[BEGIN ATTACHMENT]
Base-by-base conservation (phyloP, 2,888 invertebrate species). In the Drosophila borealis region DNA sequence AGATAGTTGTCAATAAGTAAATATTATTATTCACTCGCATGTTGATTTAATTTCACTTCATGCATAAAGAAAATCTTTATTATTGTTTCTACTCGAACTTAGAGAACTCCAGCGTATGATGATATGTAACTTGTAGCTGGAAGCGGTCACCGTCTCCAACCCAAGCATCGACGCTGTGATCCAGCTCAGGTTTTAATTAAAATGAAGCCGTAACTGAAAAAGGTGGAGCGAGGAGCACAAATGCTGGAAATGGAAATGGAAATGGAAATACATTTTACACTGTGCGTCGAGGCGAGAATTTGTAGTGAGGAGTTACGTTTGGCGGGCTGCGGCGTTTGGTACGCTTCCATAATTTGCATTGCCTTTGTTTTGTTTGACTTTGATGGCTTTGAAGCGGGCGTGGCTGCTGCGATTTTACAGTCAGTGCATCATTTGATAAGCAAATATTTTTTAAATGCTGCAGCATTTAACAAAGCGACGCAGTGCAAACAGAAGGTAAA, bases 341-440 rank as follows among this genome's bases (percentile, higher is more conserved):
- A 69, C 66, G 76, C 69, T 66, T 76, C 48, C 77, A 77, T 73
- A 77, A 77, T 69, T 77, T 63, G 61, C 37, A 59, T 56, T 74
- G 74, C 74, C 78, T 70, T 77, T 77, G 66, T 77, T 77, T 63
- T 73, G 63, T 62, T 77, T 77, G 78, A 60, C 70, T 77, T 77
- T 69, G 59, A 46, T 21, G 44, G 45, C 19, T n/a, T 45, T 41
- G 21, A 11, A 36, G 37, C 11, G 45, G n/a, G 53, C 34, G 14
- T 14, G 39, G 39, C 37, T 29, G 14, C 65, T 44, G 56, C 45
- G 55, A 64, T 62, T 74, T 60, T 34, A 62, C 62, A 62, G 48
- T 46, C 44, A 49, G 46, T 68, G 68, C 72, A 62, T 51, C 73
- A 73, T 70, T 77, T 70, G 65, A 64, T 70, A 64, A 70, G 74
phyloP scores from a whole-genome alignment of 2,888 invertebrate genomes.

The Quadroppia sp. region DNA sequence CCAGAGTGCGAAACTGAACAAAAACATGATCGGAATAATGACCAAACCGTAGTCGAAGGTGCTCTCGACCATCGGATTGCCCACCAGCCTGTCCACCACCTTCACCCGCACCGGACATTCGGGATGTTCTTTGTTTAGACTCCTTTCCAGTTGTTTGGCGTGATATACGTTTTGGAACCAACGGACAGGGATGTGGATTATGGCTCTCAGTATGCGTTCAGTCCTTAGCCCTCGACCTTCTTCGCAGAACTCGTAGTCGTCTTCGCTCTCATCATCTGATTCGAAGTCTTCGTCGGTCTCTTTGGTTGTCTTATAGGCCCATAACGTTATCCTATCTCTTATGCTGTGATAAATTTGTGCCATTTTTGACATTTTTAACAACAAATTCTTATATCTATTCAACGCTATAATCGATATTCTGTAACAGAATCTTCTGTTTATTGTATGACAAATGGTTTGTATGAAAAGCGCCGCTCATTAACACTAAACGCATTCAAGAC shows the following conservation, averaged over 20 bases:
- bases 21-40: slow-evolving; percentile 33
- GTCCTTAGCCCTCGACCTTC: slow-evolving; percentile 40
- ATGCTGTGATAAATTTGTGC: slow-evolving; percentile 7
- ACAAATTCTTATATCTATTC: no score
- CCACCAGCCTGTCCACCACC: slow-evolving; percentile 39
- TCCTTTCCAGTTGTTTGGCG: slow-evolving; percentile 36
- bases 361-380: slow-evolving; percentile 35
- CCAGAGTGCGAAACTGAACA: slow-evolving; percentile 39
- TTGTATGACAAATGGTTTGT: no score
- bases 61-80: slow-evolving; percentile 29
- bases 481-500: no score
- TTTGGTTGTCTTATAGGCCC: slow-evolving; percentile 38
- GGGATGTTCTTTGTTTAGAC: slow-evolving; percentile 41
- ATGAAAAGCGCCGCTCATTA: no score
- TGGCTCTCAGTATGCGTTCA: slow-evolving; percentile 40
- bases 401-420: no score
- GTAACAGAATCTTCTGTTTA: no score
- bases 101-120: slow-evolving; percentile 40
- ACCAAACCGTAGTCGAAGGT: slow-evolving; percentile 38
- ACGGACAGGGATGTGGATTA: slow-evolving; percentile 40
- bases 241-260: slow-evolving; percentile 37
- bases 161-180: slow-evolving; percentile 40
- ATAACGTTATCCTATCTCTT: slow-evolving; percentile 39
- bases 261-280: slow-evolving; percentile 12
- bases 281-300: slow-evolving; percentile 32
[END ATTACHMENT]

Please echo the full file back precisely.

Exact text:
Base-by-base conservation (phyloP, 2,888 invertebrate species). In the Drosophila borealis region DNA sequence AGATAGTTGTCAATAAGTAAATATTATTATTCACTCGCATGTTGATTTAATTTCACTTCATGCATAAAGAAAATCTTTATTATTGTTTCTACTCGAACTTAGAGAACTCCAGCGTATGATGATATGTAACTTGTAGCTGGAAGCGGTCACCGTCTCCAACCCAAGCATCGACGCTGTGATCCAGCTCAGGTTTTAATTAAAATGAAGCCGTAACTGAAAAAGGTGGAGCGAGGAGCACAAATGCTGGAAATGGAAATGGAAATGGAAATACATTTTACACTGTGCGTCGAGGCGAGAATTTGTAGTGAGGAGTTACGTTTGGCGGGCTGCGGCGTTTGGTACGCTTCCATAATTTGCATTGCCTTTGTTTTGTTTGACTTTGATGGCTTTGAAGCGGGCGTGGCTGCTGCGATTTTACAGTCAGTGCATCATTTGATAAGCAAATATTTTTTAAATGCTGCAGCATTTAACAAAGCGACGCAGTGCAAACAGAAGGTAAA, bases 341-440 rank as follows among this genome's bases (percentile, higher is more conserved):
- A 69, C 66, G 76, C 69, T 66, T 76, C 48, C 77, A 77, T 73
- A 77, A 77, T 69, T 77, T 63, G 61, C 37, A 59, T 56, T 74
- G 74, C 74, C 78, T 70, T 77, T 77, G 66, T 77, T 77, T 63
- T 73, G 63, T 62, T 77, T 77, G 78, A 60, C 70, T 77, T 77
- T 69, G 59, A 46, T 21, G 44, G 45, C 19, T n/a, T 45, T 41
- G 21, A 11, A 36, G 37, C 11, G 45, G n/a, G 53, C 34, G 14
- T 14, G 39, G 39, C 37, T 29, G 14, C 65, T 44, G 56, C 45
- G 55, A 64, T 62, T 74, T 60, T 34, A 62, C 62, A 62, G 48
- T 46, C 44, A 49, G 46, T 68, G 68, C 72, A 62, T 51, C 73
- A 73, T 70, T 77, T 70, G 65, A 64, T 70, A 64, A 70, G 74
phyloP scores from a whole-genome alignment of 2,888 invertebrate genomes.

The Quadroppia sp. region DNA sequence CCAGAGTGCGAAACTGAACAAAAACATGATCGGAATAATGACCAAACCGTAGTCGAAGGTGCTCTCGACCATCGGATTGCCCACCAGCCTGTCCACCACCTTCACCCGCACCGGACATTCGGGATGTTCTTTGTTTAGACTCCTTTCCAGTTGTTTGGCGTGATATACGTTTTGGAACCAACGGACAGGGATGTGGATTATGGCTCTCAGTATGCGTTCAGTCCTTAGCCCTCGACCTTCTTCGCAGAACTCGTAGTCGTCTTCGCTCTCATCATCTGATTCGAAGTCTTCGTCGGTCTCTTTGGTTGTCTTATAGGCCCATAACGTTATCCTATCTCTTATGCTGTGATAAATTTGTGCCATTTTTGACATTTTTAACAACAAATTCTTATATCTATTCAACGCTATAATCGATATTCTGTAACAGAATCTTCTGTTTATTGTATGACAAATGGTTTGTATGAAAAGCGCCGCTCATTAACACTAAACGCATTCAAGAC shows the following conservation, averaged over 20 bases:
- bases 21-40: slow-evolving; percentile 33
- GTCCTTAGCCCTCGACCTTC: slow-evolving; percentile 40
- ATGCTGTGATAAATTTGTGC: slow-evolving; percentile 7
- ACAAATTCTTATATCTATTC: no score
- CCACCAGCCTGTCCACCACC: slow-evolving; percentile 39
- TCCTTTCCAGTTGTTTGGCG: slow-evolving; percentile 36
- bases 361-380: slow-evolving; percentile 35
- CCAGAGTGCGAAACTGAACA: slow-evolving; percentile 39
- TTGTATGACAAATGGTTTGT: no score
- bases 61-80: slow-evolving; percentile 29
- bases 481-500: no score
- TTTGGTTGTCTTATAGGCCC: slow-evolving; percentile 38
- GGGATGTTCTTTGTTTAGAC: slow-evolving; percentile 41
- ATGAAAAGCGCCGCTCATTA: no score
- TGGCTCTCAGTATGCGTTCA: slow-evolving; percentile 40
- bases 401-420: no score
- GTAACAGAATCTTCTGTTTA: no score
- bases 101-120: slow-evolving; percentile 40
- ACCAAACCGTAGTCGAAGGT: slow-evolving; percentile 38
- ACGGACAGGGATGTGGATTA: slow-evolving; percentile 40
- bases 241-260: slow-evolving; percentile 37
- bases 161-180: slow-evolving; percentile 40
- ATAACGTTATCCTATCTCTT: slow-evolving; percentile 39
- bases 261-280: slow-evolving; percentile 12
- bases 281-300: slow-evolving; percentile 32